Monday, July 23, 2012

Guest Blogger: Katie Moore

Postpartum Nutrition Tips

During pregnancy, you watched your diet like a tiger mom because you wanted your developing baby to get the right nutrition. Now that you've had the baby, nutrition counts more than ever because you need to be healthy and have energy for the new demands of motherhood.

Before changing your diet too much from your pregnancy diet, be sure to consult your doctor. I spoke to my doctor constantly throughout my pregnancy about many options like my diet to other optional health choices like breastfeeding and cord blood banking. When I wanted to change my diet up to promote weight loss, I spoke to my doctor first to be sure I wasn’t making changes too soon.

What You Should Eat

If breastfeeding, you need 6 1/2 servings of foods with protein and 3 servings of milk products. You need 8 serving of grains, breads and cereals and 2 cups of fruit. You should eat 3 cups of vegetables a day and 3 servings of unsaturated fats.
Breastfeeding mothers will burn extra calories, but you will also need extra calories to keep up with your milk production needed.

Bottle-feeding mothers under age 25 should eat 5 servings of protein, 3 milk products and 7 grains. You should also eat 5 servings of fruit, 3 cups vegetables and 3 servings of unsaturated fats.

Bottle-feeding mothers over 25 years old need 5 protein servings, 2 milk products, 6 servings in the grain group, 5 fruits, 3 cups vegies and 3 servings of unsaturated fats.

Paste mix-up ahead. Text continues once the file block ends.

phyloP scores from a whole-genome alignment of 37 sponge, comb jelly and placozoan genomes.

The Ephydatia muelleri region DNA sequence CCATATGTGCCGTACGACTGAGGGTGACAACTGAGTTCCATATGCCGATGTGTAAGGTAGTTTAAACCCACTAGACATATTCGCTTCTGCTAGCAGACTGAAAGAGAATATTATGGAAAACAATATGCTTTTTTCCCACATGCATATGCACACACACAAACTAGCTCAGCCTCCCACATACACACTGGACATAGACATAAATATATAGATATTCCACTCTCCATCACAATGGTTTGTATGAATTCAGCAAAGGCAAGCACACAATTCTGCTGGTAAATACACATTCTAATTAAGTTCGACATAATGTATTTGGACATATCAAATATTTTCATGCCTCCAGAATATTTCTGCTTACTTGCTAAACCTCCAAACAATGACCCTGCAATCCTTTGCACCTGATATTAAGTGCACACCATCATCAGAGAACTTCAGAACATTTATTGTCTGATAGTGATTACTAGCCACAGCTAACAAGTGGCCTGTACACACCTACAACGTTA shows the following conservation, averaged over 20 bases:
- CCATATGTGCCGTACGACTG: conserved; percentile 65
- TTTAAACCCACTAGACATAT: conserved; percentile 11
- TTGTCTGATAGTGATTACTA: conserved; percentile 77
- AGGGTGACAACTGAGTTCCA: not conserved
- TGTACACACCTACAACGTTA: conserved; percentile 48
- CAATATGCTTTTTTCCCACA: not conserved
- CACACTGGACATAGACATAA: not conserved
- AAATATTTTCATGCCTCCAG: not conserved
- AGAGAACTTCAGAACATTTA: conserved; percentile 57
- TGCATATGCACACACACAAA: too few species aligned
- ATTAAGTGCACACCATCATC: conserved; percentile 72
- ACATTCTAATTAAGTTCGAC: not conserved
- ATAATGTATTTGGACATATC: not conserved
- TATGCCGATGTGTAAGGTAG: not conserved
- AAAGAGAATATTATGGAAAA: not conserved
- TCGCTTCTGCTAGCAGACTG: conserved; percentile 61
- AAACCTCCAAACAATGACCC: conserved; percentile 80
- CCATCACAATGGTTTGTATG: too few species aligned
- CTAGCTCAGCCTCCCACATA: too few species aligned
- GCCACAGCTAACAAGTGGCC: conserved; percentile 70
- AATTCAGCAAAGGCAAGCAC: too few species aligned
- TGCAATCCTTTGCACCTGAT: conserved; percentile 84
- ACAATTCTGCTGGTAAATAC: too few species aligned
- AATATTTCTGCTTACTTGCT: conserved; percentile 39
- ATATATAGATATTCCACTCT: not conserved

Any way you look at it,
postpartum nutrition is good for all women. It features a balanced diet of food in all the major food groups.


One ounce of fish, beef, poultry or pork is each one serving. One hardboiled egg is one serving. One-half cup of pinto, soy or kidney beans is one serving. Three ounces of tofu, 1/4 cup of peanuts, 2 tablespoons of peanut butter or 1/3 cup of any other kind of nuts equals one protein serving. With all of the food in the protein category, you should have a wide variety of food choices.

Milk Products

One serving consists of 8 ounces of milk or yogurt, 1 1/2 ounce of hard cheese (cheddar, Swiss, etc.), 1/2 cup of ricotta cheese, 1 1/2 cups of frozen yogurt or ice cream and 2 cups of cottage cheese. For dessert, you can have 1 cup of custard or pudding made from milk.


One dinner roll or slice of bread is one serving. So is 1/2 English muffin or half a bagel. One small tortilla or a whole-wheat muffin is a serving. Six saltine crackers or 12 wheat crackers is a serving, along with 3/4 cup non-sugared cereal. A waffle or pancake counts as a serving and so do 3 cups of popcorn.

Fruits and Vegetables

Any fruit or vegetable counts as a serving as long as it is between 1/2 to 1 cup. Be sure to include foods, like carrots, that are rich in Vitamin A.

Unsaturated Fats

A tablespoon of margarine or vegetable oil is a serving. So is a tablespoon of salad dressing, 10 small olives or 1/8 avocado. Try to stay away from saturated fats like butter.

You don't need to feel stressed about eating the right foods, quantities or any other aspect of good nutrition. Just work daily on eating right and staying healthy. The rest will follow.

“Katie Moore has written and submitted this article. Katie is an active blogger who discusses the topics of, motherhood, children, fitness, health and all other things Mommy. She enjoys writing, blogging, and meeting new people! To connect with Katie contact her via her blog, Moore From Katie or her twitter, @moorekm26.”

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